By establishing regular check-ins, timing your deliverables correctly, managing the project narrative, and employing visuals to aid understanding, you can ensure stakeholders are reacting to the right thing at the right time, maintaining their confidence and trust in the project and your abilities as a project manager.
Implications for Innovation Projects
Indeed, when it comes to innovation projects, especially those employing principles of design thinking and lean startup methodologies, the stakes get even higher. Given the iterative and experimental nature of these projects, they are prone to drastic shifts in direction. Consequently, weekly snapshots of such projects may appear wildly inconsistent, a phenomenon that can trigger unnecessary anxiety among stakeholders.
As you deal with senior managers or business unit leaders, remember that while they may appreciate the need for innovation, they may not have the time or depth of expertise to fully understand the intricacies of your process. They see the project in terms of risk, cost, potential return on investment, and its alignment with the company’s strategic direction. They are less concerned with, for example, the customer interviews or ideation sessions that are integral to your project’s success.
Therefore, it becomes crucial to plan your check-ins and deliverables in line with the significant milestones or pivot points in your project. For example, a check-in could coincide with the conclusion of a specific phase in a Design Thinking process depending on the audience and what is most likely to resonate with them. A senior marketing leader may be impressed with your research and your ability to empathize with end users, but the CFO may be more interested in a full-fledged business model or meticulously planned pro forma that comes much later in the process. Or, if using a Lean Startup process you could schedule a quick check-in after a significant ‘build-measure-learn’ loop. By timing your communications to coincide with these critical stages, you provide a clear and understandable narrative for your stakeholders, catering to their level of interest and understanding.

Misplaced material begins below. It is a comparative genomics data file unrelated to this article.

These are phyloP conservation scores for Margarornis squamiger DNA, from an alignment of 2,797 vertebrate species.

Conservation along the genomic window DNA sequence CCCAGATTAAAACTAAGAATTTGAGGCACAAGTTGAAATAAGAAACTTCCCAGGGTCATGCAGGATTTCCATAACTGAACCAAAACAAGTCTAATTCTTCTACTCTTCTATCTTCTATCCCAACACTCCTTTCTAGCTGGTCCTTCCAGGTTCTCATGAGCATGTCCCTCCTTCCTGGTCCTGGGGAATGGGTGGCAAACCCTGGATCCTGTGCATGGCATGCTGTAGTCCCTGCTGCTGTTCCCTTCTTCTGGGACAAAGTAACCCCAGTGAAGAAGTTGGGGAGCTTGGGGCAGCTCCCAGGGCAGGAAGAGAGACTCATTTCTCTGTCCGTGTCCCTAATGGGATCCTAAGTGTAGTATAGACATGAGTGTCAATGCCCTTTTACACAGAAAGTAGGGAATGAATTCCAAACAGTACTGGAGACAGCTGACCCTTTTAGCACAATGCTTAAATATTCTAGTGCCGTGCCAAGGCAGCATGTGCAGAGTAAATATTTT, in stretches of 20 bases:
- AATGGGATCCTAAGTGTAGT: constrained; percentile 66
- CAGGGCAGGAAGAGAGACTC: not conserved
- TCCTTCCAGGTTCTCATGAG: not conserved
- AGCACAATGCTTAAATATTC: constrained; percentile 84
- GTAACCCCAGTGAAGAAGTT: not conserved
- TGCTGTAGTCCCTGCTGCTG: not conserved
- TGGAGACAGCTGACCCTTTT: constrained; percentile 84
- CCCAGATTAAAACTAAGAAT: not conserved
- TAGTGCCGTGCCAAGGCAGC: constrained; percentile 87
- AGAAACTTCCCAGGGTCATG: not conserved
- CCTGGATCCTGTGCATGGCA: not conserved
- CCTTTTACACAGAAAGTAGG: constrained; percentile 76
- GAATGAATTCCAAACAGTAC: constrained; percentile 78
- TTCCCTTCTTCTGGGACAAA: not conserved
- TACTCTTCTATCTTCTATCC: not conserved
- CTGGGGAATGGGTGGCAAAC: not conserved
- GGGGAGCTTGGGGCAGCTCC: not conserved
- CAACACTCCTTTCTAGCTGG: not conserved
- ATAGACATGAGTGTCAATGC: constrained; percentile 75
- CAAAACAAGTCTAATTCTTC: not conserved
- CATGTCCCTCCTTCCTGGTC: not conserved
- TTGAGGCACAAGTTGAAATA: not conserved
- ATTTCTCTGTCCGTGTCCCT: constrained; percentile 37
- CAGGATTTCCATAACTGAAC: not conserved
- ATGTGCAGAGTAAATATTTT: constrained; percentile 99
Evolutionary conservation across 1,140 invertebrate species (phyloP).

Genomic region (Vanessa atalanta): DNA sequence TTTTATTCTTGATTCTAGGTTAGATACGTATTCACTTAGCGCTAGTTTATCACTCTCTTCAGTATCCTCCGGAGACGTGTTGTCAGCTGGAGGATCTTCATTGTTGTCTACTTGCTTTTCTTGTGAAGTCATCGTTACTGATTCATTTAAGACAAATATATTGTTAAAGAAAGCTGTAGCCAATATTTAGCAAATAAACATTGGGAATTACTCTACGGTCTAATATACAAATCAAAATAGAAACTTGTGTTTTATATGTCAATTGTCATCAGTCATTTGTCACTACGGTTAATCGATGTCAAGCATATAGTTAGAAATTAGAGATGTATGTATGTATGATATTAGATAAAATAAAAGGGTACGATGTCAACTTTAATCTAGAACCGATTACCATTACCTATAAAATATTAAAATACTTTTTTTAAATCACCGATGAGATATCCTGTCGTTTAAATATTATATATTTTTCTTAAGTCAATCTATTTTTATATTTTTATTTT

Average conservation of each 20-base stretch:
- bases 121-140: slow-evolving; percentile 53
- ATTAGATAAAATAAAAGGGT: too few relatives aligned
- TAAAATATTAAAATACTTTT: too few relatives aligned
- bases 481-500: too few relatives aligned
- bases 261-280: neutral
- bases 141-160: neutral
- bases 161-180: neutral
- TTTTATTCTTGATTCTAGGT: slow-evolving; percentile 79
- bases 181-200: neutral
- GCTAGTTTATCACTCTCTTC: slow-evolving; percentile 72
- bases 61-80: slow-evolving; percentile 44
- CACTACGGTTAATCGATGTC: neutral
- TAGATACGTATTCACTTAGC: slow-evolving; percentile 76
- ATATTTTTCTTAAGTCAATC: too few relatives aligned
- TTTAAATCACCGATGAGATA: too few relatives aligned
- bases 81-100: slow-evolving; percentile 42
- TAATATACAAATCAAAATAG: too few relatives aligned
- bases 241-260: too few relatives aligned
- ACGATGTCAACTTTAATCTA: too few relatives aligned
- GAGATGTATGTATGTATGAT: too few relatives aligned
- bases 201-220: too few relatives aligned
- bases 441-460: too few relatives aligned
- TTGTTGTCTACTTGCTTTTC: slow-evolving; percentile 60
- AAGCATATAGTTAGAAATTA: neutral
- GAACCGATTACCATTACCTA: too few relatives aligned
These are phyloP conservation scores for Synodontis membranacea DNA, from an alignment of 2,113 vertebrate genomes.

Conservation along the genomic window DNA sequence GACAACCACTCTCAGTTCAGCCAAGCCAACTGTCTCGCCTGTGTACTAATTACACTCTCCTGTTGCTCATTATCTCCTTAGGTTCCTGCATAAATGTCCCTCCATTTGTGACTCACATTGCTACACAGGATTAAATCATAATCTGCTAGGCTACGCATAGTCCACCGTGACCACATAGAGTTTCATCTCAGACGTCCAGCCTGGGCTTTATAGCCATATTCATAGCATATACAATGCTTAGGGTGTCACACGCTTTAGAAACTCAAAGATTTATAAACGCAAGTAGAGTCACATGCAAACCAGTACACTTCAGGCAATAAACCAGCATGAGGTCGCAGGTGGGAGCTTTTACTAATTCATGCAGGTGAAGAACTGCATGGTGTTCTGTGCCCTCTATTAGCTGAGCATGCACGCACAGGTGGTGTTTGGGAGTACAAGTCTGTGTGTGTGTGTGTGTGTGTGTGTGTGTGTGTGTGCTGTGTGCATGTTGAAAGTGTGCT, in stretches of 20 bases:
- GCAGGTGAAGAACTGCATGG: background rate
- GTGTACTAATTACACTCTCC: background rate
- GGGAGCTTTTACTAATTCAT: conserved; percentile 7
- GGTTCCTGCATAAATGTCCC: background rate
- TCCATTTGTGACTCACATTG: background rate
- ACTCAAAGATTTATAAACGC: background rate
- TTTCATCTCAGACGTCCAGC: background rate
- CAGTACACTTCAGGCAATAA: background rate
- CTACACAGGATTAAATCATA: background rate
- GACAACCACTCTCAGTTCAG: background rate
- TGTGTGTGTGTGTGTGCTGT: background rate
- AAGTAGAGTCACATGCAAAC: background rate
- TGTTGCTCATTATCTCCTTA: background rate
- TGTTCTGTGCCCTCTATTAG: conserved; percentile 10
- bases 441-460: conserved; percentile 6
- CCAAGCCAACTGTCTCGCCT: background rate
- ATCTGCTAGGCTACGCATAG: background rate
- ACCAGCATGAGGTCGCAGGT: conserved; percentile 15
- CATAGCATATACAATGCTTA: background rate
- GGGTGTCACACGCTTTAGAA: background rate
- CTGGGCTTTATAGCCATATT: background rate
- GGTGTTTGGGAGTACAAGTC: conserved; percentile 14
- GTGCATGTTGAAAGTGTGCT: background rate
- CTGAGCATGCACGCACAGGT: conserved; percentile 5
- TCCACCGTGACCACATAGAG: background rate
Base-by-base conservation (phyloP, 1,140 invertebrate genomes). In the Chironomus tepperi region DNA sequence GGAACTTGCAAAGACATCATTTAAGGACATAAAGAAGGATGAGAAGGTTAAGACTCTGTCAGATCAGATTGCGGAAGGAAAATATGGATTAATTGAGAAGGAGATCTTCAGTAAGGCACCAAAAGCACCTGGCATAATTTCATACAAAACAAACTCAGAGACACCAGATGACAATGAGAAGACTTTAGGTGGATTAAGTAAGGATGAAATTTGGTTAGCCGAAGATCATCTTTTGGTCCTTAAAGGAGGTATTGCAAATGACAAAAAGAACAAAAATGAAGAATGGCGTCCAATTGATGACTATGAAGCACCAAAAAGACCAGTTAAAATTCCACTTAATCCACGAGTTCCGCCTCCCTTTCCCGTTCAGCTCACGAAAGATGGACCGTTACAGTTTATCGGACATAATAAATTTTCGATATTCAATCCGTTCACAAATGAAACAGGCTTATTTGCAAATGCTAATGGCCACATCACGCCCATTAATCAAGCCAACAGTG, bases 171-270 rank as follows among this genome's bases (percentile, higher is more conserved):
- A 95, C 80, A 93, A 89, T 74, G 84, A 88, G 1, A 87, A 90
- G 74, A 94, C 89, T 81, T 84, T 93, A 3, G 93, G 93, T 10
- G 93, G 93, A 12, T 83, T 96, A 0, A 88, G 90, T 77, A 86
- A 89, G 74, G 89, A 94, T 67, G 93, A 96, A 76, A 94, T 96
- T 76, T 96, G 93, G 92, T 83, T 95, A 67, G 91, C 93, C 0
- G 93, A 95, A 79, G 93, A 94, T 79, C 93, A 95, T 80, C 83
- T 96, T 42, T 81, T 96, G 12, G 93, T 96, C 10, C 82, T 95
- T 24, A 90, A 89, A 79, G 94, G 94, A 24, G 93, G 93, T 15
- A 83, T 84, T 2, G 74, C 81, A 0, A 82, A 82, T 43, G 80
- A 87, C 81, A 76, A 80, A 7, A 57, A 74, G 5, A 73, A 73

In essence, managing stakeholder expectations in innovation projects is similar to serving a meticulously prepared meal to your guests. They don’t need to know about every ingredient, every stir, and every taste test that went into it. (In fact, sometimes my wife loses her appetite even when I’m describing seemingly innocuous ingredients and steps.) They are simply there to savor the final dish, appreciate the culinary skill, and applaud the creativity behind it. Your job as a project manager is to ensure they do just that, by presenting your work at the right time and in the right way, showcasing the fruits of your hard work and innovation without burdening them with the complexities of the process. I certainly know from experience that presenting your project without proper framing can make a would-be meeting of the minds devolve into a minding of the meats where specific ingredients in the work-sausage are scrutinized–and the vision for the end product is lost. In these cases you end up wasting a lot of people’s time talking about the wrong things. In other words, if you can properly manage the narrative properly, you can more effectively manage the results when stakeholder perception often plays an outsized role.